Sunday, August 25, 2019

Rekindling Our Faith, Rekindling Our Imagination - Part 4

Now even the first covenant had regulations for worship and an earthly sanctuary. For a tent was constructed, the first one, in which were the lampstand, the table, and the bread of the Presence; this is called the Holy Place. Behind the second curtain was a tent called the Holy of Holies. In it stood the golden altar of incense and the ark of the covenant overlaid on all sides with gold, in which there were a golden urn holding the manna, and Aaron’s rod that budded, and the tablets of the covenant; above it were the cherubim of glory overshadowing the mercy seat. Of these things we cannot speak now in detail.

Such preparations having been made, the priests go continually into the first tent to carry out their ritual duties; but only the high priest goes into the second, and he but once a year, and not without taking the blood that he offers for himself and for the sins committed unintentionally by the people. By this the Holy Spirit indicates that the way into the sanctuary has not yet been disclosed as long as the first tent is still standing. This is a symbol of the present time, during which gifts and sacrifices are offered that cannot perfect the conscience of the worshiper, but deal only with food and drink and various baptisms, regulations for the body imposed until the time comes to set things right.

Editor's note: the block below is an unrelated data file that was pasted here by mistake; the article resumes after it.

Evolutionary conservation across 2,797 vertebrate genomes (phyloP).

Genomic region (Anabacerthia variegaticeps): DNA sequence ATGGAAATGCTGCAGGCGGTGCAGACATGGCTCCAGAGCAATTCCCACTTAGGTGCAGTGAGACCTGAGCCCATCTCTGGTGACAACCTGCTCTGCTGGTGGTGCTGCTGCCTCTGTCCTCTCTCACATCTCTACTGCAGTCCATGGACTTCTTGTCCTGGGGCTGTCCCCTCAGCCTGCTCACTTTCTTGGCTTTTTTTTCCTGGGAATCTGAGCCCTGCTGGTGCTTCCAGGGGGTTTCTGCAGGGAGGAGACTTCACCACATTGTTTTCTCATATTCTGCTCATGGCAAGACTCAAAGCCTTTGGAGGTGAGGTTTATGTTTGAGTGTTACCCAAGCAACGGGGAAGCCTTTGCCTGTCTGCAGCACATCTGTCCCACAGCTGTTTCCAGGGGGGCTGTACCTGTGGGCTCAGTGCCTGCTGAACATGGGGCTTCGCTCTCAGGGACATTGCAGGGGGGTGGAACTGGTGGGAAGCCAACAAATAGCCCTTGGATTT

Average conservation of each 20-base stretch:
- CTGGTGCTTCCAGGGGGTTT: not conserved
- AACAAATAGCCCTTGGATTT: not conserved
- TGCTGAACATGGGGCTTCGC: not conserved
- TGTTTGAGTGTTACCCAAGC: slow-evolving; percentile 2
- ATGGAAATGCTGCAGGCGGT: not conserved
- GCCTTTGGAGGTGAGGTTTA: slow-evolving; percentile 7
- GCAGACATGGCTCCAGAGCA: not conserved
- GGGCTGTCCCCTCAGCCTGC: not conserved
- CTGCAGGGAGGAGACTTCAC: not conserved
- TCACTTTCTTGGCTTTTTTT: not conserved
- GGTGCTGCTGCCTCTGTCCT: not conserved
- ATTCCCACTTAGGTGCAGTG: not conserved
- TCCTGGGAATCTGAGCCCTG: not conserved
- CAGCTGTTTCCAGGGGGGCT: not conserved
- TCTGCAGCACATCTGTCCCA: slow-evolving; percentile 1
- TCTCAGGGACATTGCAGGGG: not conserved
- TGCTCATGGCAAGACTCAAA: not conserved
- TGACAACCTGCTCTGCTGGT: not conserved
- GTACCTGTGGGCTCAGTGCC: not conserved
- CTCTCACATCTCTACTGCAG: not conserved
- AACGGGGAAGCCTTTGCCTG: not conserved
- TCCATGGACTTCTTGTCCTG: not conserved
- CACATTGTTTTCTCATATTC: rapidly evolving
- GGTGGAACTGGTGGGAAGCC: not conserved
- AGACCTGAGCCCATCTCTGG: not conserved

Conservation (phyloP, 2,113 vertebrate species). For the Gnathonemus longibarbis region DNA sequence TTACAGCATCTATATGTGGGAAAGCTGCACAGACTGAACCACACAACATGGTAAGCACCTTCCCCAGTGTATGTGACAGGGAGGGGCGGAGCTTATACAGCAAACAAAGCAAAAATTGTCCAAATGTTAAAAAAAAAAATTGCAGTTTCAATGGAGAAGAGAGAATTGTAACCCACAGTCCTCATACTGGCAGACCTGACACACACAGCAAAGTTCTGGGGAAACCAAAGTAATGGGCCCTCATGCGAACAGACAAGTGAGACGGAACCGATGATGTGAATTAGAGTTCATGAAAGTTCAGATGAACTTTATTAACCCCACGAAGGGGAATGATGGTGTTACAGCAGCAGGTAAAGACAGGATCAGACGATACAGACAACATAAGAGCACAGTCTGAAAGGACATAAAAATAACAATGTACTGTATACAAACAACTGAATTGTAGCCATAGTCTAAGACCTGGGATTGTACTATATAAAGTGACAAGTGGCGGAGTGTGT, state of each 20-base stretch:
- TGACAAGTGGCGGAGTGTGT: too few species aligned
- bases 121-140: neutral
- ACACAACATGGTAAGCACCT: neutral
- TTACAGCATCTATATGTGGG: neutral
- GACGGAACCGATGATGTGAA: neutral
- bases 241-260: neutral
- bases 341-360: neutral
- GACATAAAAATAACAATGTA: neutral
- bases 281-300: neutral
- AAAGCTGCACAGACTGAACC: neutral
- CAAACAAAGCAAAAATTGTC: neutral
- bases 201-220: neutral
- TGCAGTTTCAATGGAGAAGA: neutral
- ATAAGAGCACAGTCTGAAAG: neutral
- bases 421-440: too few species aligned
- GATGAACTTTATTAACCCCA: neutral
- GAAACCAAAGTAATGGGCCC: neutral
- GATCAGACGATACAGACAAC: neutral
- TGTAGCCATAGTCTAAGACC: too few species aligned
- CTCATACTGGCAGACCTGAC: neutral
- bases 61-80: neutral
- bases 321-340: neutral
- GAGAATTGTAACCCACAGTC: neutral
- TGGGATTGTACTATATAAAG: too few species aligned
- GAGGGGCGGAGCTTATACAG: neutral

But when Christ came as a high priest of the good things that have come, then through the greater and perfect tent (not made with hands, that is, not of this creation), he entered once for all into the Holy Place, not with the blood of goats and calves, but with his own blood, thus obtaining eternal redemption. For if the blood of goats and bulls, with the sprinkling of the ashes of a heifer, sanctifies those who have been defiled so that their flesh is purified, how much more will the blood of Christ, who through the eternal Spirit offered himself without blemish to God, purify our conscience from dead works to worship the living God! --Hebrews 9:1-14 (NRSV)